A Deepfake App Could Be in Deep Trouble with California Celebrities
A deepfake is an image or video of a person, often a celebrity, who has been digitally altered using an artificial intelligence (“AI”) application to appear to be someone else. Deepfake technology has the potential to be either a boon or a bane to celebrities. As a boon, celebrities can use deepfake technology to extend their professional opportunities. For example, Bruce Willis licensed his likeness to AI-based content creation company, Deepcake, to create a “digital twin,” which was used in a Russian telecom commercial. Even though Willis might have health issues that limit some activities, his digital twin effectively allows Willis to continue his professional career indefinitely, regardless of his health or age, and without the need for his physical presence.
Deepfake technology can also be a bane to a celebrity when used to exploit their likeness without compensation or authorization, which is the alleged situation in Kyland Young v. NeoCortext, Inc., No. 2:23-cv-02496-DSF-PVC (C.D. Cal.). Defendant NeoCortext’s deepfake app, Reface, allows a user to swap their face with someone else, including a celebrity, but the celebrity has not necessarily authorized NeoCortext or the user to show or manipulate their likeness. Reface uses the likeness of former Big Brother contestant, Kyland Young, among others, without authorization. Consequently, Young filed a complaint against NeoCortext on April 3, 2023 asserting a single cause of action—violation of the California Rights of Publicity Statute (Cal. Civ. Code § 3344). Young filed the case as a putative class action on behalf of an indefinite number of other similarly situated citizens of California.
California’s Right of Publicity Statute protects individuals from having their likenesses used by others, knowingly and without permission, on products or to advertise or sell goods and services. Young claims that NeoCortext has violated this statute by using his likeness, and the likeness of other celebrities, to encourage users to pay to upgrade their version of the app.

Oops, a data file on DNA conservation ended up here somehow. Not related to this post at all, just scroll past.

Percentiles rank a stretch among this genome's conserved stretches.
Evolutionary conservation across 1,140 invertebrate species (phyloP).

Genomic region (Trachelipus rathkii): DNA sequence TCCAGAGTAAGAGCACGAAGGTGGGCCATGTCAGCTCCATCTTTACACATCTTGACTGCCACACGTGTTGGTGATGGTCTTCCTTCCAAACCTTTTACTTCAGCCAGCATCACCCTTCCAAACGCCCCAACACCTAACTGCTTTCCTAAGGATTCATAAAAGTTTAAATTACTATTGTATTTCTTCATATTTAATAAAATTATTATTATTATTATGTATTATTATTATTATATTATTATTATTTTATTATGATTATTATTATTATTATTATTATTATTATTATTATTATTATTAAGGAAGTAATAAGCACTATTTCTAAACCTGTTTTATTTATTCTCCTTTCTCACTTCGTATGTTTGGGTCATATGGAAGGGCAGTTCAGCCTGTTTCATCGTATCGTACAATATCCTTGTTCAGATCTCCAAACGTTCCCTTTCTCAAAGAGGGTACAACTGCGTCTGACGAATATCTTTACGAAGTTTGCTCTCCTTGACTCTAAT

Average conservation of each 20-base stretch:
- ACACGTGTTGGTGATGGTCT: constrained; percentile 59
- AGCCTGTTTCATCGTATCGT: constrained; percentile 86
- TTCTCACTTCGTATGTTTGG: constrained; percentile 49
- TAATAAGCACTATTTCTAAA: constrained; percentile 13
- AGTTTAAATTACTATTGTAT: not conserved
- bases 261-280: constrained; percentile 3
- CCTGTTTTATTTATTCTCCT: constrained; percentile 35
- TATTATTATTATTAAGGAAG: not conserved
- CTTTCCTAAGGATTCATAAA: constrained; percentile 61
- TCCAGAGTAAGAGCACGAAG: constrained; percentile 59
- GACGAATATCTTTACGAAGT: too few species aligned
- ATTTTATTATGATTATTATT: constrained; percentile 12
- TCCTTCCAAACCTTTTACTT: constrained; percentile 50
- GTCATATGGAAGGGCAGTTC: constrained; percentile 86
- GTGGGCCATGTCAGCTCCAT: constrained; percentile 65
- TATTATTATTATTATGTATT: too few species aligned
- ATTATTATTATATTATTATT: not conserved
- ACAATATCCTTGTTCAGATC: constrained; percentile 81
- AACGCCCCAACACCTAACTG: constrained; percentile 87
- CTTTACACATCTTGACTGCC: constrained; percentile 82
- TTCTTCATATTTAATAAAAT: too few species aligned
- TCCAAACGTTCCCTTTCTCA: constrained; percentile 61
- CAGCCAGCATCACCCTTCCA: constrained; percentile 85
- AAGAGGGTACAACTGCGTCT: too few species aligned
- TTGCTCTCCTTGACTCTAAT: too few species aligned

Young alleges that when a user initially opens the app, it shows them a background video of a user swapping his face with several celebrities and well-known fictional characters. Next, the app provides the user with access to the Pre-sets catalogue, which the user can search until they find an individual they want to become. They then upload their own image or video to the app. Reface scans the user’s uploaded image or video and generates a new image or video swapping the face of the individual in the Pre-set catalogue with the face from the user’s uploaded image or video. An image generated by the free version of the app contains a prominently-displayed, irremovable watermark stating “made with reface app.”
The free version of the app also has a button labeled “Watermark” that shows a picture of a water drop crossed out. Clicking that button prompts the user to upgrade to the “Pro Version” of Reface for a monthly subscription fee or a single lifetime payment, which allows the user to generate deepfakes without watermarks. Young alleges that NeoCortext commercially exploits his likeness and the likenesses of other class members to promote paid subscriptions in two ways: (1) allowing users to pay to remove watermarks which detract from the images; and (2) using watermarks as free advertising to attract new users to Reface. This case is in its very early stages and remains pending.
This case is a reminder that creators and users of deepfake apps and other generative AI technology should be mindful of third party rights, especially when they exploit those rights for their own commercial benefit. An image or video is not in the public domain merely because it is available on a public website, and different rights in a work (e.g., rights of publicity and copyright) might have different owners and restrictions. Moreover, while the face swapping by apps like Reface appears to go only one way (i.e., replacing the face of an individual in the Pre-set catalogue with a face in an image uploaded by the user), creators whose apps allow face swapping in the other direction (i.e., putting a celebrity’s face onto someone else’s body), could give rise to even more issues.